Verdict due in Arron Banks libel case against Carole Cadwalladr

The only time I actually attended the High Court in London for a hearing in my own libel case against Rachel Riley, this case was also being heard.

That’s not the only reason I’m interested in this case, though. See for yourself:

The landmark verdict will potentially have huge ramifications for press freedom and investigative reporting.

Banks, who donated a record £8m to the pro-Brexit Leave.EU campaign group, is suing Cadwalladr for defamation over two instances – one in a Ted video talk and another in a tweet – in which she said the businessman was lying about his relationship with the Russian state.

Cadwalladr’s defence rests on the longstanding journalistic principle of public interest: specifically whether it was “reasonable” for her to believe that publishing such statements was acting in that interest.

After four days of hearings in January, Cadwalladr’s lawyer, Gavin Millar QC, argued in closing written submissions that the journalist’s reporting on Banks and the Russian state was of the greatest public interest imaginable.

Proponents of a free press cite public interest as fundamental to a functioning democracy, saying it routinely forms the basis for investigative journalism.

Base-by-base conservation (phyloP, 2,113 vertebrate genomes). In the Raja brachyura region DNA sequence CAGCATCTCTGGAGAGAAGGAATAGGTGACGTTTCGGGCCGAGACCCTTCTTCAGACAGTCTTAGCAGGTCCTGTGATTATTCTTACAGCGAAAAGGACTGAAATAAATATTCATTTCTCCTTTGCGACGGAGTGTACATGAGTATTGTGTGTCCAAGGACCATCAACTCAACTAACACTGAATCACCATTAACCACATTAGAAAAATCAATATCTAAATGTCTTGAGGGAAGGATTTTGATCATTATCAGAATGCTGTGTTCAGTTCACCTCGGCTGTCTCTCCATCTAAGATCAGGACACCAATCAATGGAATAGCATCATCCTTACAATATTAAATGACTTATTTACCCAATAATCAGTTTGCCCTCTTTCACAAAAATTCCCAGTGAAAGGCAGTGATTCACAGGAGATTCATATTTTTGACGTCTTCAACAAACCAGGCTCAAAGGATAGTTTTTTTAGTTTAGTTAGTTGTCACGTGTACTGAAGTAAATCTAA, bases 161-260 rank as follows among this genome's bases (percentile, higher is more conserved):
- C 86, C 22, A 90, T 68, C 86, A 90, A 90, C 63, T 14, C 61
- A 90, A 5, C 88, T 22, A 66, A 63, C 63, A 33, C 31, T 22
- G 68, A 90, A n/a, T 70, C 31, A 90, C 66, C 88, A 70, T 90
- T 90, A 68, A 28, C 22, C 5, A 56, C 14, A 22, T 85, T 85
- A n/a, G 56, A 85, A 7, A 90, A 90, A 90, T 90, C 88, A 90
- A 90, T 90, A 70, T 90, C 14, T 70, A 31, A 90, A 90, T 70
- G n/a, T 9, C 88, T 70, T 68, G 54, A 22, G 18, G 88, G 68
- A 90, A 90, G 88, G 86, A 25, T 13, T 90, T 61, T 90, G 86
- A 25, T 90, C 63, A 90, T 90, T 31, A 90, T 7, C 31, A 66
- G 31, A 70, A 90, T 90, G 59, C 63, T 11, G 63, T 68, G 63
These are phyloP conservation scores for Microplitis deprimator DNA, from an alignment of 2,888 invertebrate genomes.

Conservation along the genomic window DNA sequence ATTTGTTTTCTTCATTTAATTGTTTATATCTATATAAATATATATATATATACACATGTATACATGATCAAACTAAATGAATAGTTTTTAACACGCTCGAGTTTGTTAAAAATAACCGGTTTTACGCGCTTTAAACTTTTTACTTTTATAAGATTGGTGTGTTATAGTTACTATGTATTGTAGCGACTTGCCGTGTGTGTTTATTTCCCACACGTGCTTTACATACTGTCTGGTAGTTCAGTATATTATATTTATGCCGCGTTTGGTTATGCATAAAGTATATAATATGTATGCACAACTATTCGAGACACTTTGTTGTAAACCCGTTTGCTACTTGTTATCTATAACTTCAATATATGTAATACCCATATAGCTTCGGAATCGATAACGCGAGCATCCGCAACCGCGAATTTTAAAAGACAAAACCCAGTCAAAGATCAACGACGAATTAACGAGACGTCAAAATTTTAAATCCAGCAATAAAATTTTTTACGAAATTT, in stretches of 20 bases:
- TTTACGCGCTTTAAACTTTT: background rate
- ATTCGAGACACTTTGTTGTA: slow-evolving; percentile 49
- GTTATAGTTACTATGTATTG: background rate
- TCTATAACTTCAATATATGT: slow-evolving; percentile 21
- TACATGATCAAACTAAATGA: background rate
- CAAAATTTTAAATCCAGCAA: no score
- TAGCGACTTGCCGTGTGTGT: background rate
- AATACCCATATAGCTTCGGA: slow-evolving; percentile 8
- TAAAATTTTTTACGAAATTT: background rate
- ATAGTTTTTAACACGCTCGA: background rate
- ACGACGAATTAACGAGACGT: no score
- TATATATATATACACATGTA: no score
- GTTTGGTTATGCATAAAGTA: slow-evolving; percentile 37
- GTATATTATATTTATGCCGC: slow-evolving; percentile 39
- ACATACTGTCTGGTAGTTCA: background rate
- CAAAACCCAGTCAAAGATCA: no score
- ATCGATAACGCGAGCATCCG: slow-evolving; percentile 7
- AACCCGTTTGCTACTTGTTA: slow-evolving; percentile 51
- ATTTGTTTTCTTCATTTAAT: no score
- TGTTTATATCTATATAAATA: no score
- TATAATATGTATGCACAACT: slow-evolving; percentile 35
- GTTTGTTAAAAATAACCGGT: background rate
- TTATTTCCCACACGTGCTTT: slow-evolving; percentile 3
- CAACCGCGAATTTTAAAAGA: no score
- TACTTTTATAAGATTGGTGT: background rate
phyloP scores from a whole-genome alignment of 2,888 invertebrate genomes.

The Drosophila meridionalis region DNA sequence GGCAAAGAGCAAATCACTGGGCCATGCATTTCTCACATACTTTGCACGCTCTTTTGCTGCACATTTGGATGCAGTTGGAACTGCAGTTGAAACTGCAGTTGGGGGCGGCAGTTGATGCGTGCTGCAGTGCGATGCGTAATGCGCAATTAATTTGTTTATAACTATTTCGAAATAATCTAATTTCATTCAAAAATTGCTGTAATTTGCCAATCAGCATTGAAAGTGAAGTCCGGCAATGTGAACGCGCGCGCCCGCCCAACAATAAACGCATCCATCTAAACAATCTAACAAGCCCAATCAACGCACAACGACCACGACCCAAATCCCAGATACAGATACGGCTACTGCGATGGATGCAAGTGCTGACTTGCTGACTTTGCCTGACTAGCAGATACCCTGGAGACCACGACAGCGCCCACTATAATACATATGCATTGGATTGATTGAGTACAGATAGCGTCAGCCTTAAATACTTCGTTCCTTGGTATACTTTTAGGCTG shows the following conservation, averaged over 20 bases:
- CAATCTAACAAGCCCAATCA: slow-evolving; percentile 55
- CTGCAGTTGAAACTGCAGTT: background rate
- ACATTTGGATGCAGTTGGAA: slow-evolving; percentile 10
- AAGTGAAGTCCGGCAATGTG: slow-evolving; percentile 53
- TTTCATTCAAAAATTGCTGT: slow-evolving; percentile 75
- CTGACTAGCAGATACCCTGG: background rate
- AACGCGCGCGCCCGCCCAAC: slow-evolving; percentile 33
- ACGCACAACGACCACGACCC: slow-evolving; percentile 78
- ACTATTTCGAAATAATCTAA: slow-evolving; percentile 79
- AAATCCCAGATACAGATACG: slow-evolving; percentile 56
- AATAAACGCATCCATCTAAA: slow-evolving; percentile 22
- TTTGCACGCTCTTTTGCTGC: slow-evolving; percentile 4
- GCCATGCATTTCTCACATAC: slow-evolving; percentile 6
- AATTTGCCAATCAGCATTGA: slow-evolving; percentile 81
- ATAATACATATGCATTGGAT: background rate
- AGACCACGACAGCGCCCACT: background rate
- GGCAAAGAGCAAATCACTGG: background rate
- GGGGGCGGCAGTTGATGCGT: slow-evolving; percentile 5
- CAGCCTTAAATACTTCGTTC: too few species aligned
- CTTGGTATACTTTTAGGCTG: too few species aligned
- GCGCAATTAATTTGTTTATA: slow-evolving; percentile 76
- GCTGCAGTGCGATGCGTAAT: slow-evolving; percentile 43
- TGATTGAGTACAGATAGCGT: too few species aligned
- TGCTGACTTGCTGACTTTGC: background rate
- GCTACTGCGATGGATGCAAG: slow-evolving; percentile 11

My defence against Rachel Riley is based on public interest too.

Cadwalladr, who has won numerous awards for her reporting on a variety of controversial topics, has been the target of sustained online trolling, abuse and harassment, much of it seemingly motivated by misogyny.

Again, I identify with that. I’ve had to put up with three years of sustained hate – although none of it (to my knowledge) based on my gender.

This case will have crucial significance for press freedom – and possibly for my own case as well. And if Mr Banks wins, malcontents will almost certainly see the verdict as support for harassment of defendants.

I look forward to its conclusion.

Source: Test for press freedom as verdict due in Arron Banks libel case against Carole Cadwalladr

Have YOU donated to my crowdfunding appeal, raising funds to fight false libel claims by TV celebrities who should know better? These court cases cost a lot of money so every penny will help ensure that wealth doesn’t beat justice.

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